There’s a science to surfing here, which is great because that’s what’s helped me teach people who have never surfed in the ocean or even rode a skateboard before. Like I’ve had students come, they’ve messaged me and be like, ‘Hey, I’ve never surfed before, never skateboarded, and I don’t even know what stance I am. But it looks fun. The Lineup at Wai Kai is close to my house. Surfing looks fun. Teach me.’ And it’s those people that because they have such a clear head and they’re just like, ‘Tell me what to do and I’ll do it.’ They have no habits, good or bad so it’s really easy for them to learn. I’m taking people surfing here, teaching them, and they’re at a point where they’re learning how to turn back and forth and do cutbacks and they don’t even know how to pop up on the board yet. So it’s like one 45-minute session here at Wai Kai and that’s one year of surfing in the ocean, believe it or not, especially for the beginners.

To teach airs you have to know how to do them. Photo by Kuhio Vellalos

How else does it differ from the ocean?
There’s no current, no crowds, no localism, you know, no being dropped in on, and no one in your way. And you can really work on taking off, going frontside taking off, going backside, you know how to just trim, how to center your balance, let alone now you’re doing a frontside cutback or a backside cutback. And after ten sessions, you know how to surf before you even actually know where to position yourself in a lineup or figure out how to paddle or pop up. Here you basically learn how to run before you can crawl, which is great.

And what’s your favorite part about this job?

My favorite part about this job is being able to work with people who share this common passion for wave riding. Growing up as a professional surfer, there are different jobs within the surf industry, from team management to marketing to repping. And here, it encompasses all that because now we’re actually creating new surfers that are joining this surfing lifestyle and they’re able to learn about the Hawaiian culture aspect of surfing as well as fun and sport and exercise and leisure. That in turn also grows this surfing lifestyle business that we all are fortunate to have.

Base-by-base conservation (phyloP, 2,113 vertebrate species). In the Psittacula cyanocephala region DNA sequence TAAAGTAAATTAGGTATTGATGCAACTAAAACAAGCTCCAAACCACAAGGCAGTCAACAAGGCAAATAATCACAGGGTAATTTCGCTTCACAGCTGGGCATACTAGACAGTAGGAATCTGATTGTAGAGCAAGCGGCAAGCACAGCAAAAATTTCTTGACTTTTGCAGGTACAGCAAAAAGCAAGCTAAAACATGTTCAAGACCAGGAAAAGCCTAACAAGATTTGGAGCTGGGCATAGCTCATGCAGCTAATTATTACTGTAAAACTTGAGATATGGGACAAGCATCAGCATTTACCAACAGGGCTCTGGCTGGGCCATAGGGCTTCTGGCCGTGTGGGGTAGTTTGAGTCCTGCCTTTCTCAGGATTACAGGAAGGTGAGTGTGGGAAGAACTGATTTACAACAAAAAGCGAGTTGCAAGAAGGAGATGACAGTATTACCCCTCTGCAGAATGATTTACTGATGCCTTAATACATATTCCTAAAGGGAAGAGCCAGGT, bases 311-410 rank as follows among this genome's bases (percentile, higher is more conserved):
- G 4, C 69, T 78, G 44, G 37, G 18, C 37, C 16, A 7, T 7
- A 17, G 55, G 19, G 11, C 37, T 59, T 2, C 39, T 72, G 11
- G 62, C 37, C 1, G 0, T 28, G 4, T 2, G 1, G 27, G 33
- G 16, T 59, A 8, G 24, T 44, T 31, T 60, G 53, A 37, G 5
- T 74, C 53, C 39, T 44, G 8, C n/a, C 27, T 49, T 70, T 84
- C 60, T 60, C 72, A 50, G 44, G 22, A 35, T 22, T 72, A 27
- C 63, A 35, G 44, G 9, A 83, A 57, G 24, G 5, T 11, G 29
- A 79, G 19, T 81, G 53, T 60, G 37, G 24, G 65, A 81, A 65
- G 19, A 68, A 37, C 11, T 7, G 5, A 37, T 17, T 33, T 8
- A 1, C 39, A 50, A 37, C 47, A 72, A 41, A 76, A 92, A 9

And the elite component?
When we get to the elite level of amateurs and juniors and getting into pros, it’s like you can really refine technique and clean up their surfing and teach a surfer to go from front-footed to back-footed using this pool. We’re not in the ocean, so they can do both. And there are very specific separations of technique between front-footed and back-footed surfing. For us to have this capability and opportunity to work on certain maneuvers and break it down is very valuable. If you go to a wave, like we’ll just say Trestles, it’s a good wave but it’s an easy wave. If you did those kinds of Trestles turns in here, it’ll expose your weaknesses. You’ll wipe out every single time. So now it’s teaching people how to use their rail and power and use their full body to drive down their turns. So now you’re going to see these ten-year-old kids coming out of the pool doing full rail-type style turns, you know, like Joel Parkinson, Mick Fanning-esque technique.

I have a longboard girl that’s 12 years old that kind of just went from, you know, rail to rail and kind of shuffling, cross-stepping. And now she’s doing full airs, like getting a foot and a half out of the water on a short board and I told her, ‘You should be a short boarder like you surf better than some of the shortboard girls that are there.’ A lot of longboarders are like, oh, I ride a longboard. I don’t know how to do the turn, but this wave pool is actually going to teach you how to do legit turns on a smaller board. Then when you get on your longboard, you’re able to replicate that feeling that you can’t really do because your board is so long and now it’s going to modify the design of their longboard to be a bit more high performance.

Endless Surf 2023A